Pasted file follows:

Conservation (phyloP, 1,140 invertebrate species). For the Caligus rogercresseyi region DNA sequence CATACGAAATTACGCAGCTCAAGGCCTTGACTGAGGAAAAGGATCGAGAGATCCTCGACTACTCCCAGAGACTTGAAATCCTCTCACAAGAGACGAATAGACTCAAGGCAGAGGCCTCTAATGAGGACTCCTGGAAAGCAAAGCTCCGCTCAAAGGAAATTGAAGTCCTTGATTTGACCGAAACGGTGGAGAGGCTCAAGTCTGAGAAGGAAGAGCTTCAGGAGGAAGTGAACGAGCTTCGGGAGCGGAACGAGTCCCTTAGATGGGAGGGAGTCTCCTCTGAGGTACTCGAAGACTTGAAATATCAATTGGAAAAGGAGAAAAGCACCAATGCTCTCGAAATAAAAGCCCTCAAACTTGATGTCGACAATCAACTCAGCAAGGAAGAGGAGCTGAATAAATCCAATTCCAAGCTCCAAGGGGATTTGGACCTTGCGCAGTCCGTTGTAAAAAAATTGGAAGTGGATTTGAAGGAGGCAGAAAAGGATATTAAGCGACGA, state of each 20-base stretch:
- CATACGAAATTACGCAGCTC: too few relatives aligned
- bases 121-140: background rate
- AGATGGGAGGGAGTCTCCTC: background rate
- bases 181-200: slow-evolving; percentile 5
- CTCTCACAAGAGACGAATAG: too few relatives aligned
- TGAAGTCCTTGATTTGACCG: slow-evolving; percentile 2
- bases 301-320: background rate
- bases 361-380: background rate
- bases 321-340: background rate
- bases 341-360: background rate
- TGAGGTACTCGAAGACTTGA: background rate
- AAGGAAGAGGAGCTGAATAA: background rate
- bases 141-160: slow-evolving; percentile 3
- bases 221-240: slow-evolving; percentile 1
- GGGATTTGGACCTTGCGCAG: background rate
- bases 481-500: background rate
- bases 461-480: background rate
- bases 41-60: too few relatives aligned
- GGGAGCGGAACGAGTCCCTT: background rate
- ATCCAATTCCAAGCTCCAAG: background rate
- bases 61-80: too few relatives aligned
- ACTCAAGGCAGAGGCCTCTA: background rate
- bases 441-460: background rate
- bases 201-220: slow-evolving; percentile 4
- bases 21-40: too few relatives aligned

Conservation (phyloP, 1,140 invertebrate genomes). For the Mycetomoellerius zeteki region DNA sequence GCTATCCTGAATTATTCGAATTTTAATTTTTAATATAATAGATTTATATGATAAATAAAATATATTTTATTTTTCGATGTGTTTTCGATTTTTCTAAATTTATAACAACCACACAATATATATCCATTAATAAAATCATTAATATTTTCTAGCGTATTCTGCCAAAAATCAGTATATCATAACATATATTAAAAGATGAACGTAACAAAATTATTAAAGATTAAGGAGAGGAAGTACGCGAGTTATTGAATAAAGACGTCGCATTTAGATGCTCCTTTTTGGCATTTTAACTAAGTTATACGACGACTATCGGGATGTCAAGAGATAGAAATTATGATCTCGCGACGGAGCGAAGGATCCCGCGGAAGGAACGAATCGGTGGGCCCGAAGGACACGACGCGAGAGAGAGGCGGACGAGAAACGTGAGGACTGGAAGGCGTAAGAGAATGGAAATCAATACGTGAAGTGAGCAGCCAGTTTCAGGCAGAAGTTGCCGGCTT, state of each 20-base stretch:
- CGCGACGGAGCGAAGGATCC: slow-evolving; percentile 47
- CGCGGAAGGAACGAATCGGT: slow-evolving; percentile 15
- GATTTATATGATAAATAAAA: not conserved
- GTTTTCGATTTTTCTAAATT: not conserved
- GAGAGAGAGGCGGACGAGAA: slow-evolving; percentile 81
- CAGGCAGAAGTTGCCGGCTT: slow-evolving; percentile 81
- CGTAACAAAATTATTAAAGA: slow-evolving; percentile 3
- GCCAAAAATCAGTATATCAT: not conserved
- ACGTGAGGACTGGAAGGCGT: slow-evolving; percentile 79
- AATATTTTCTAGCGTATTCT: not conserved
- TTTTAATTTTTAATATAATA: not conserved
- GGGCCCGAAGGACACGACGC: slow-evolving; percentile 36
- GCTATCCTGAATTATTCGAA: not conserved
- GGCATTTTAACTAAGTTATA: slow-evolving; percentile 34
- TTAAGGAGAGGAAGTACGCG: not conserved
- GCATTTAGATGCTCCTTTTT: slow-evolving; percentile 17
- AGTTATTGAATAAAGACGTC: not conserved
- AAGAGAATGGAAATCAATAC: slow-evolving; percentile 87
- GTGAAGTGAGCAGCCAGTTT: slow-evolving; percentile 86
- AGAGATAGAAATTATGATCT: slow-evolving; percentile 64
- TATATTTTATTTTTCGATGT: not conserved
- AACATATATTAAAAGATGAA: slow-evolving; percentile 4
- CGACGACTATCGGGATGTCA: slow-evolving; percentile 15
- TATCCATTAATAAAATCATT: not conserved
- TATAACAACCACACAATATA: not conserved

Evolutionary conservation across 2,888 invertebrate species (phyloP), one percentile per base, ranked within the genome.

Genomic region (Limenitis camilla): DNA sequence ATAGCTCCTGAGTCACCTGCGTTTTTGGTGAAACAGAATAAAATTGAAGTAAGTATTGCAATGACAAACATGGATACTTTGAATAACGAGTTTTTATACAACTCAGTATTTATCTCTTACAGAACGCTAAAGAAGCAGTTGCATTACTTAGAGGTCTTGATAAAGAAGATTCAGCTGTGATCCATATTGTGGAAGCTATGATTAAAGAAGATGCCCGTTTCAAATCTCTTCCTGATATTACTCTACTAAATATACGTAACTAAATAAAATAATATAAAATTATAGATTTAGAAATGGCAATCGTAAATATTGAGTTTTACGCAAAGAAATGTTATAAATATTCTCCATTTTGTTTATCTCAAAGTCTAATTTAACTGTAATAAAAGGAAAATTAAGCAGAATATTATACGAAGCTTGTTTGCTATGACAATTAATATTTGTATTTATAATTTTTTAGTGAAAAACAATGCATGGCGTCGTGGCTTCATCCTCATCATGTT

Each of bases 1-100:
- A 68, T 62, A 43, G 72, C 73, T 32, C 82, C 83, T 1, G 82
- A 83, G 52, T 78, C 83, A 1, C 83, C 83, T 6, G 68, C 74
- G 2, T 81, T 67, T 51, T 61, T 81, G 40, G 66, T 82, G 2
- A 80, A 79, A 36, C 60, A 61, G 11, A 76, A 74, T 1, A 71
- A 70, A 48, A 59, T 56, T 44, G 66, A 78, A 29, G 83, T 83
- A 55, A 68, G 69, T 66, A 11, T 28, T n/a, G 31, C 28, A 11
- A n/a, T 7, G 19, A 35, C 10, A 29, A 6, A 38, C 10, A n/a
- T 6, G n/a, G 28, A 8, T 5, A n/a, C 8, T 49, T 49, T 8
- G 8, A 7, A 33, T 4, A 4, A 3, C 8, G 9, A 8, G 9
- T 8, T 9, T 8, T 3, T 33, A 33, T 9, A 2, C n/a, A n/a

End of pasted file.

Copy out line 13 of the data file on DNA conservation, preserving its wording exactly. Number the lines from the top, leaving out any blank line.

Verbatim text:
- AAGGAAGAGGAGCTGAATAA: background rate